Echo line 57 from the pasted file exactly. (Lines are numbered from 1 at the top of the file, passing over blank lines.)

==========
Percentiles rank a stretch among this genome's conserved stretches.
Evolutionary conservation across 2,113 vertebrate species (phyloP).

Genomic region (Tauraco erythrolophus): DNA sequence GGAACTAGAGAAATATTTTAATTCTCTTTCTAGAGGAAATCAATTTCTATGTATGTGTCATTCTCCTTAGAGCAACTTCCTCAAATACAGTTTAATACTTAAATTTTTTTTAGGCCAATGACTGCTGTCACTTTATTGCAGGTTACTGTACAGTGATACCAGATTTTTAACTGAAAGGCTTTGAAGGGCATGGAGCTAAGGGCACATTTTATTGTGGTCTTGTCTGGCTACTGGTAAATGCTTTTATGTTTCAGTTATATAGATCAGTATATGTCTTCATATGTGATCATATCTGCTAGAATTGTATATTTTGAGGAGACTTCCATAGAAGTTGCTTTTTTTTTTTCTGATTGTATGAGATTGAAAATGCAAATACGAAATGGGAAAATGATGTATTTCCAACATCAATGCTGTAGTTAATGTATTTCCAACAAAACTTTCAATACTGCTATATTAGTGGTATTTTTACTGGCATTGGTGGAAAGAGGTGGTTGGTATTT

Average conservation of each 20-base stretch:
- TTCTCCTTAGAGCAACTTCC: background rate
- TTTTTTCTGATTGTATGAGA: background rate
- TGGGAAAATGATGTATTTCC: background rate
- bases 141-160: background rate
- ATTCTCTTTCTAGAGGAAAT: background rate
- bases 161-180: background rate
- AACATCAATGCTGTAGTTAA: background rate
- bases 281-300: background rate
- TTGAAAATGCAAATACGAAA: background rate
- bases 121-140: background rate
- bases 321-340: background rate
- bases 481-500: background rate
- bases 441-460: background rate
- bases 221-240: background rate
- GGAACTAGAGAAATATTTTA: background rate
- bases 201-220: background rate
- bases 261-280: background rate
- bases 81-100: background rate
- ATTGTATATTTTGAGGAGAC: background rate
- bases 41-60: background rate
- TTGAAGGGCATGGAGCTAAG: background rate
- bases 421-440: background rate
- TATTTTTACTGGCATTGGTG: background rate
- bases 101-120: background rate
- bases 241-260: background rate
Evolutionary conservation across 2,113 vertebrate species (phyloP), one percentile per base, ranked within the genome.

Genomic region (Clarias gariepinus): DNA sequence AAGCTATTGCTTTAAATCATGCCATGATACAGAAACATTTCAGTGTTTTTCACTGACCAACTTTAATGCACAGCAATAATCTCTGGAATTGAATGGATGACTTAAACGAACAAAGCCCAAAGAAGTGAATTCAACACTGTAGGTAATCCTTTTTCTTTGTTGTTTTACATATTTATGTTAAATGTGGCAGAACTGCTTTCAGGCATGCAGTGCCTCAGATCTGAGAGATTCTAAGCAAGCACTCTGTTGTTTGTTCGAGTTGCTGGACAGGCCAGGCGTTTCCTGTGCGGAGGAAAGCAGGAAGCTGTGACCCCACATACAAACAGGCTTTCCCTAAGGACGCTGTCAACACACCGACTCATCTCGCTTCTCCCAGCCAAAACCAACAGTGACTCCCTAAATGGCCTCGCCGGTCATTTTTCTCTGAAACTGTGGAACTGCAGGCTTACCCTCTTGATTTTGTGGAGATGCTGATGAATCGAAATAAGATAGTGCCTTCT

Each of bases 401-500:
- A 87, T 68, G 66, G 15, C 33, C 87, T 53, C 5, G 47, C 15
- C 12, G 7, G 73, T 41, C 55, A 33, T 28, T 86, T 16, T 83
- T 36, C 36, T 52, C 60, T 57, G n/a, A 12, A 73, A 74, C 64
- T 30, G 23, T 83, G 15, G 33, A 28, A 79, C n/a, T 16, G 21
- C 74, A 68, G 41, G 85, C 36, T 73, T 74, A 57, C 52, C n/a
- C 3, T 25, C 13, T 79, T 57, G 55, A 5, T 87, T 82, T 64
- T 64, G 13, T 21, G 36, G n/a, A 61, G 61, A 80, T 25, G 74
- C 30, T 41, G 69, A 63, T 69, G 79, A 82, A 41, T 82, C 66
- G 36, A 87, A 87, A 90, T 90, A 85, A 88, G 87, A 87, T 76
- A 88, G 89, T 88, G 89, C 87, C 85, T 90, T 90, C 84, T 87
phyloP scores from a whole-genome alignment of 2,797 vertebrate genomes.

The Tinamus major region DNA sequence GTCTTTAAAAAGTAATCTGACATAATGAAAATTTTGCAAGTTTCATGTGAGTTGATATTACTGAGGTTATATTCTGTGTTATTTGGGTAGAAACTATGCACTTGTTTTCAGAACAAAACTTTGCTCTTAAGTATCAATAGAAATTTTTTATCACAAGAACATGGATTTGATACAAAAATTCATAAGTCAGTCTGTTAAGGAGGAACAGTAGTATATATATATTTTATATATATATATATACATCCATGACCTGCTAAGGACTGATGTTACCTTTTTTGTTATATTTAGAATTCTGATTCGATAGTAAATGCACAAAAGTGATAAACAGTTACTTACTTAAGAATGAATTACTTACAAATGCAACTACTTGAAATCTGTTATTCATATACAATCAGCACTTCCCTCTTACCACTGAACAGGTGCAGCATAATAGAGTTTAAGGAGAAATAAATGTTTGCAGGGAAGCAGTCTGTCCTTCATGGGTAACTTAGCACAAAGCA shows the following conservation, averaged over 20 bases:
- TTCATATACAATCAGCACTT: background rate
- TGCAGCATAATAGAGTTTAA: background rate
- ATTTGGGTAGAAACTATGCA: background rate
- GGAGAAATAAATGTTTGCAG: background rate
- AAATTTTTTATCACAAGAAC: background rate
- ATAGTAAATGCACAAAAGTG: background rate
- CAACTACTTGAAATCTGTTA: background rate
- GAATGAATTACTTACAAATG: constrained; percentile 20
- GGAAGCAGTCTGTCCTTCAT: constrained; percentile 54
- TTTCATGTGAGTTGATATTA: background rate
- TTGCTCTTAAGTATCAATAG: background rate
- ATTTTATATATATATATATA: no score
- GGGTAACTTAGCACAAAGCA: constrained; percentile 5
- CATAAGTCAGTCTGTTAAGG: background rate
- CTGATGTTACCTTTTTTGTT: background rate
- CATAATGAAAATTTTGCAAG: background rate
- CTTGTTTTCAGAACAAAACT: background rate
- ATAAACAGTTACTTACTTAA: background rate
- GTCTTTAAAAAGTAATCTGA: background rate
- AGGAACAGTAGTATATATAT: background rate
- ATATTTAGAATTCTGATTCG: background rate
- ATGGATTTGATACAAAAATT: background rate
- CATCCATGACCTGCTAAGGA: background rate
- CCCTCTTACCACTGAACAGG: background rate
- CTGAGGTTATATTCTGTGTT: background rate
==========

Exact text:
- GGGTAACTTAGCACAAAGCA: constrained; percentile 5